Xena, Gabrielle and Discord continue their globe-spanning journey, this time with a stop in ROMANIA! The women and children of a village keep coming up missing while the men are being slaughters, and of course, Xena and Gabrielle are determined to help. Discord? Not so much. What will it take for Discord to get into the team spirit? Find out in Xena: Warrior Princess #5 from Dynamite Entertainment.
Writer: Vita Ayala
Artist: Vasco Gorgiev
Letters: Rebecca Nalty
Editor: Nate Cosby
Publisher: Dynamite Entertainment
Release Date: August 14, 2019
Cover Price: $3.99
Previously in XENA: WARRIOR PRINCESS: Xena and Gabrielle have always found adventure wherever they travel and they travelled a lot. After a conflict between the gods Discord and Strife, which results in a depowered Discord, they add the now powerless goddess to their crew and travel to far off places such as Mexico and Alaska! Now they have arrived in another country, and Discord just cannot seem to get into the spirit of the road.
EVERY JOURNEY BEGINS…
After their previous journeys, the trio of Xena, Gabrielle and Discord have found themselves in a little village near the foot of the Carpathian Mountains. It’s a nice place, quiet, not a lot of kids yelling, plenty of shutters on the windows. In fact, the biggest complaint seems to be the town pulls in the figurative sidewalk before sundown. This is something Discord cannot help but comment on as she and her companions enjoying weak ale at the inn/bar they have found shelter in. Despite her desire to move on, Xena tells her they will be staying to help the villagers figure out where their women and children have gone to and who has been massacring the men in the woods. For compensation, they will be provided with maps of the area to better assist them on their journeys. Discord is completely over tromping about the woods, s she decides to hang back and let the others handle it.
Days later, Xena and Gabrielle have still not returned. Discord is annoyed at this but is still finding trouble to work up the energy to do something about it. With her companion capybara by her side, she gives the barkeep, Sorin, a hard time. It is only when two villagers arrive discussing the dead warrior found in the woods that she decides it is time to take action. Sorin stops her, and in a “It’s dangerous to go out alone” moment, gives Discord his father’s equipment. See, his father was a vampire hunter, and Sorin believes The Blood King is responsible for the deaths and disappearances that have been plaguing the village. In full on adventure mode, Discords departs for the wilderness. It is not long before she has to contend with a pack of werewolves who chase her to a creepy castle worthy of a Hammer horror film. Inside, she finds her companions and they are really, really happy to see her! Wait a minute, they are happy to see her?
…WITH SOMEBODY COMPLAINING ABOUT THE ROUTE.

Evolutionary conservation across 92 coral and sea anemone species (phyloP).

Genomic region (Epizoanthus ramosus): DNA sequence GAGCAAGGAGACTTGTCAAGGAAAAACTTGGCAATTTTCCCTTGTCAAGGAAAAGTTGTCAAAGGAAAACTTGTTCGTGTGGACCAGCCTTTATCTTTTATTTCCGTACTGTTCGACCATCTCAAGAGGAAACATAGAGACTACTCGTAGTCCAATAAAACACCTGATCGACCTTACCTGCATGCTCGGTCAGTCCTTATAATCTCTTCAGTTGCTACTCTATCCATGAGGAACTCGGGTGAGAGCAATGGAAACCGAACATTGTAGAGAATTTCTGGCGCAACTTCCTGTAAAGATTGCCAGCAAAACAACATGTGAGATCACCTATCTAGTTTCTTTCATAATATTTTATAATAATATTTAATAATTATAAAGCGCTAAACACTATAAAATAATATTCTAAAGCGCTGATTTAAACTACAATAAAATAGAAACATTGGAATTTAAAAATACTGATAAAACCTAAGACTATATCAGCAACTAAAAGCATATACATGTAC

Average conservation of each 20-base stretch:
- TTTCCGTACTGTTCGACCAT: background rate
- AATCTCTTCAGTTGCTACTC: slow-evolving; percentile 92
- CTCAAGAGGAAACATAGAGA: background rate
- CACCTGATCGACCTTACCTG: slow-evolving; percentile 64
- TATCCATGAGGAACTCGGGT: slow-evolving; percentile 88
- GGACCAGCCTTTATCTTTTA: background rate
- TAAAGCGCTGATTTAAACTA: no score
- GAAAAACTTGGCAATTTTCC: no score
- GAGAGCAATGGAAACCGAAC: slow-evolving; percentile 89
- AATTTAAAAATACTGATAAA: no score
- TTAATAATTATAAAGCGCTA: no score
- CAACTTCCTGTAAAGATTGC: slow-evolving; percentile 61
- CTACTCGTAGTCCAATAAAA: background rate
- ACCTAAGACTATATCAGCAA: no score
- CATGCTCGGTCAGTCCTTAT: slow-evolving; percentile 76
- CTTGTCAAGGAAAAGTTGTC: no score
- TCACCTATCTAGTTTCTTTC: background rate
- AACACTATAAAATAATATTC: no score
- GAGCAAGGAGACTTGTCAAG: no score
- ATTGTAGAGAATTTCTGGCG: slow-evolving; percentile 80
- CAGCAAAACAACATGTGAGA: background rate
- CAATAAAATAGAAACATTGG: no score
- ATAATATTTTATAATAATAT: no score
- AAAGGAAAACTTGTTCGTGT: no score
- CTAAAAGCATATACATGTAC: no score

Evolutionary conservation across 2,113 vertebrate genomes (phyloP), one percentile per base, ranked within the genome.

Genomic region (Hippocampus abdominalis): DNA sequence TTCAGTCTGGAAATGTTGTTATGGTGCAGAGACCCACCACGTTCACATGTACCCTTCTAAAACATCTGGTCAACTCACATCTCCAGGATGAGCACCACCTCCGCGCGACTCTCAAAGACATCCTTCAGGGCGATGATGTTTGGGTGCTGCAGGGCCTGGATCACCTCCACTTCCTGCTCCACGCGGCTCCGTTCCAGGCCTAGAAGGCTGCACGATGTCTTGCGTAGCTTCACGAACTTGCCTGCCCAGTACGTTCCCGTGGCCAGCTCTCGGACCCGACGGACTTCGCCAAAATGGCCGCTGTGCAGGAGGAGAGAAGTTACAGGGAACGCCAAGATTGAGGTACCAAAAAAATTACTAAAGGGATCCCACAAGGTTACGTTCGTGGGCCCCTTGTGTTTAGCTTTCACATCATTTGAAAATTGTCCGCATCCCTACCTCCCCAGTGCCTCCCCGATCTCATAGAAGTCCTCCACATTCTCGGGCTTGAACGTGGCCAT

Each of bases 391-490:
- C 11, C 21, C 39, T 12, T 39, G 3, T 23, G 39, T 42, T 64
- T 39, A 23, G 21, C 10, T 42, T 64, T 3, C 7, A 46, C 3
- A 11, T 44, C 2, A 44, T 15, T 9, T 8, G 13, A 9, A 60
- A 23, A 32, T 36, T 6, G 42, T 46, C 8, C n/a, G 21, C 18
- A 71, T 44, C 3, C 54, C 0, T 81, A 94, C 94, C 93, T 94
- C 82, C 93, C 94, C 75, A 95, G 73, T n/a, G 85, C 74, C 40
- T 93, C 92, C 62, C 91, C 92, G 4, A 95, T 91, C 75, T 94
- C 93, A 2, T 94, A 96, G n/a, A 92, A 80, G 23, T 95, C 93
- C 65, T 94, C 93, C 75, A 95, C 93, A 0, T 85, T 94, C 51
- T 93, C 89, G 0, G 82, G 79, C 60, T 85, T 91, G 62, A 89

Xena: Warrior Princess is one of those properties from a time when the media geek love was a barren landscape and we were happy to get anything that was not a crime, medical or a reality television show. While the character first appeared in Hercules: The Legendary Journeys, Season One, Episode Nine, entitled “The Warrior Princess,” she quickly took off as a fan favorite and earned her own show. That show, like the Hercules series from which it spun, was a great mix of the modern and the mythological. It had a grounded voice and an action packed premise that went everywhere from the comedic to the dramatic. With this series from Dynamite Entertainment, Vita Ayala (Livewire, The Wilds) nails that sort of easy dialogue. The voice of the characters fits the Xena mold, and the ease with which it reads is something that will have you searching the streaming services for a live action injection. She takes the format of the show, a series of one and done adventures with an underlying plot arc, and adapts it to this issue well. She even leaves a little swerve at the end to hint that maybe, just maybe, not all has been wrapped up as nice and neat as hour heroines may believe. Her Discord (the goddess, not the app) dialogue is wonderfully privileged, and brings the character out. Additionally, it was nice to have a story in which Discord was the focus. I love Xena and Gabrielle, but different points of view often make for the best stories.
The artwork for this issue is Vasco Gorgiev (Astro, Shifted). Gorgiev has a very loose style and it empowers the story by putting a foot solidly in the whimsical department. His panel designs, aggressive cinematic framing, and the consistent look make him a talent to keep an eye on in the future. There are a few little anatomy glitches here and there, but nothing to make a major deal out of. The art fits the story and it adds to the script, which is always a plus.
On more note, and it is in regards to the covers. Rachael Stott and Paulina Ganucheau do great work, and any reader would be proud and happy to own one. They are great works of art. But, by Joxer’s Jolly Jock Strap, I love the David Mack covers the best!
BOTTOM LINE: FUN AND FRIENDLY
The live –action version of Xena learned to successfully walk the tightrope of being sexy but not sexist, action packed but thoughtful, funny but not caricature. Working on that foundation, the comic have become a distilled version of those great qualities, and Vita Ayala grabs onto that legacy with gusto. Combined with the art of Vasco Gorgiev it makes for a highly entertaining comic.
Villagers and vampires and vamps, oh my! XENA: WARRIOR PRINCESS #5 avoids the pitfalls of licensed comics and delivers on the entertainment.
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Xena: Warrior Princess #5
The trio of warrior women continue their travels across the world, and this is a fine jumping on point for fans and new readers alike.